SWEET16 is an interpreted byte-code language invented by Steve Wozniak and implemented as part of the Integer BASIC ROM in the Apple II series of computers. It was created because Wozniak needed to manipulate 16-bit pointer data in his implementation of BASIC, and the Apple II was an 8-bit computer.
- R0 – accumulator
- R12 – subroutine stack pointer
- R13 – stores the result of all comparison operations for branch testing
- R14 – status register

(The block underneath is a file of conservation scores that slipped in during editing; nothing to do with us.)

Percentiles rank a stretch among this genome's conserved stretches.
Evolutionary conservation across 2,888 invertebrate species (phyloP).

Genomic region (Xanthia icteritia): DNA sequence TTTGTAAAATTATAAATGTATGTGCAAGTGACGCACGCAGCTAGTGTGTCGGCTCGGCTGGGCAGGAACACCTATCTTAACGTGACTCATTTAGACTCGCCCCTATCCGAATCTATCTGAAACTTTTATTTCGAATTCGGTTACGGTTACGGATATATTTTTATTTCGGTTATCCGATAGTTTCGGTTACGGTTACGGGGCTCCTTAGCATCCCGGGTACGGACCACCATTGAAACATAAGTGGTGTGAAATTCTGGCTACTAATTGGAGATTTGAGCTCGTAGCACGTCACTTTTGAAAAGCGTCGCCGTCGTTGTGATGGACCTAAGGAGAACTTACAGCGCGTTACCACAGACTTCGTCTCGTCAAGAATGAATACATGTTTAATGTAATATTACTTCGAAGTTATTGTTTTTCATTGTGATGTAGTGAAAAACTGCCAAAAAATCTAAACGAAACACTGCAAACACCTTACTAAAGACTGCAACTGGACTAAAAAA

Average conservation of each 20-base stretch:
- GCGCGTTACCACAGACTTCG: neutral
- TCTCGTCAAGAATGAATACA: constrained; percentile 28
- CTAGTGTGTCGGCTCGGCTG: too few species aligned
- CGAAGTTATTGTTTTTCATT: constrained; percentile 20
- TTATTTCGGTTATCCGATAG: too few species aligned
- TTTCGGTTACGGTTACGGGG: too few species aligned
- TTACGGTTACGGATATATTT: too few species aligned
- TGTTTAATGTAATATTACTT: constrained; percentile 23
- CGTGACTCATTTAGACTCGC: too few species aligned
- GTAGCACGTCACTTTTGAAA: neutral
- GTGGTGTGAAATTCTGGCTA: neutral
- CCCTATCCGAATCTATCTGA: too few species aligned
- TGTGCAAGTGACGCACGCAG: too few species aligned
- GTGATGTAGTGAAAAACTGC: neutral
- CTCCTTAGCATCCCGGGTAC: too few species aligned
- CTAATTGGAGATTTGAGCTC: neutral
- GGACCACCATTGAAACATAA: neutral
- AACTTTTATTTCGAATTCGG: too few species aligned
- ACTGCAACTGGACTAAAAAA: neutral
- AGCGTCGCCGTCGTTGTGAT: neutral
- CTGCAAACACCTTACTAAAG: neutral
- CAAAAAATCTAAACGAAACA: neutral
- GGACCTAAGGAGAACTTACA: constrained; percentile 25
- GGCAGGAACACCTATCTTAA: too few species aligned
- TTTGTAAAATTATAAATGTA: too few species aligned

- R15 – program counter
The 16 virtual registers, 32 bytes in total, are located in the zero page of the Apple II's real, physical memory map (at $00–$1F), with values stored as low byte followed by high byte. The SWEET16 interpreter itself is located from $F689 to $F7FC in the Integer BASIC ROM.
According to Wozniak, the SWEET16 implementation is a model of frugal coding, taking up only about 300 bytes in memory. SWEET16 runs at about one-tenth the speed of the equivalent native 6502 code.